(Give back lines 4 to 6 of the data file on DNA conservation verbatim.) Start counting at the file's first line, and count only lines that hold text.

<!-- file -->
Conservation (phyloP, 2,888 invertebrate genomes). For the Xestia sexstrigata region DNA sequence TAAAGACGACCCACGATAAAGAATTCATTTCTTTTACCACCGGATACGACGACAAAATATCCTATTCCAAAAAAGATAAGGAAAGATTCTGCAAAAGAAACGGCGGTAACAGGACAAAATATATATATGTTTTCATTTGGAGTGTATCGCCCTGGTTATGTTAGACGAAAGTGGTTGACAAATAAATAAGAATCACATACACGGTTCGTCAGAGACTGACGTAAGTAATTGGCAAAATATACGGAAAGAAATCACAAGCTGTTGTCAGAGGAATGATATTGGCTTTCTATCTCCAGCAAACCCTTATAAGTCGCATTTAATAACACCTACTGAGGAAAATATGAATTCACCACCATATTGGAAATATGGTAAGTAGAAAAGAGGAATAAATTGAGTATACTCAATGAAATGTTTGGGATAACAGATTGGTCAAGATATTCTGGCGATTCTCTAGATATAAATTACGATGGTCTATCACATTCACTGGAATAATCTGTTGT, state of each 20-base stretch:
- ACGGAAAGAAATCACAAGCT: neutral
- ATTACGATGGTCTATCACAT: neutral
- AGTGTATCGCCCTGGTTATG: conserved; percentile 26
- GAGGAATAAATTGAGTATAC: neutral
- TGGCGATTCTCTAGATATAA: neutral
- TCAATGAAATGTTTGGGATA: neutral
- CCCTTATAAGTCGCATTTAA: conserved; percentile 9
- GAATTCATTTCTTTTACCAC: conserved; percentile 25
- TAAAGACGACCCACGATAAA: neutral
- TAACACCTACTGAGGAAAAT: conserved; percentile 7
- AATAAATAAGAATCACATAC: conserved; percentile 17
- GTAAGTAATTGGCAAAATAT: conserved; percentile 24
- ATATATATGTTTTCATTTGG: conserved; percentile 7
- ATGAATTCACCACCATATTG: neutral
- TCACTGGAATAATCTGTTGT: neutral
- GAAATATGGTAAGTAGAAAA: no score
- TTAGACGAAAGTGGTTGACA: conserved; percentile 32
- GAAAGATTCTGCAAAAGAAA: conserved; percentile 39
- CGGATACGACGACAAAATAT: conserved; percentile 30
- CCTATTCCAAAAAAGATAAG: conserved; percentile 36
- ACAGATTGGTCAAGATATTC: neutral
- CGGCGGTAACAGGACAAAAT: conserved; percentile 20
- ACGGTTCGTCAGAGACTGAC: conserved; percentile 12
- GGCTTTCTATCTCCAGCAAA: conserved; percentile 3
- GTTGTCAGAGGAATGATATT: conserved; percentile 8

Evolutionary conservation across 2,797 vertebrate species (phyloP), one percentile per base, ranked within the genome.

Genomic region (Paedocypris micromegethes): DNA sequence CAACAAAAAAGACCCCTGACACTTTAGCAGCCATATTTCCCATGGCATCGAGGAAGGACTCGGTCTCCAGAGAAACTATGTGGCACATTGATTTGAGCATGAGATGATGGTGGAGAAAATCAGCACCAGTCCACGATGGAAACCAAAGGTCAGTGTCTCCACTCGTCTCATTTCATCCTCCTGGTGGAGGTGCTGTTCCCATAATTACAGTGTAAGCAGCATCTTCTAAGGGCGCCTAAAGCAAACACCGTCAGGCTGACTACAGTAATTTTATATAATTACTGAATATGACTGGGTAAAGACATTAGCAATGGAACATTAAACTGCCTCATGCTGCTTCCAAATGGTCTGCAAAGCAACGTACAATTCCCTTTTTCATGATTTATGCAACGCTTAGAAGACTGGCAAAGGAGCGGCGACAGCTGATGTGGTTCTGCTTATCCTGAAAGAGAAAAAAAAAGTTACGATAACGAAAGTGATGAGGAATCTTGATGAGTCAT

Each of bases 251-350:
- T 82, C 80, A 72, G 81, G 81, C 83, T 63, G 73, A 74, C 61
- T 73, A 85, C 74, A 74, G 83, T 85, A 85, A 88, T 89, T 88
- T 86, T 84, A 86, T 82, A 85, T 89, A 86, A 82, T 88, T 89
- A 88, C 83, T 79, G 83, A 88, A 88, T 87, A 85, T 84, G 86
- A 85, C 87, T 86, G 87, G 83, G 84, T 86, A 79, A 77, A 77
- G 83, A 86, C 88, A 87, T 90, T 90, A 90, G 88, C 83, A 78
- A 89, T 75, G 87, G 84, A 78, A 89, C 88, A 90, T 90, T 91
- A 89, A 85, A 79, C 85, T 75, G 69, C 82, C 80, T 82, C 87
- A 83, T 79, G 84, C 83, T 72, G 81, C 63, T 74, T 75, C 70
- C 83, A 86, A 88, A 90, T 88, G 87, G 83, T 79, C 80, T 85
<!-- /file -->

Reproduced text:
- AGTGTATCGCCCTGGTTATG: conserved; percentile 26
- GAGGAATAAATTGAGTATAC: neutral
- TGGCGATTCTCTAGATATAA: neutral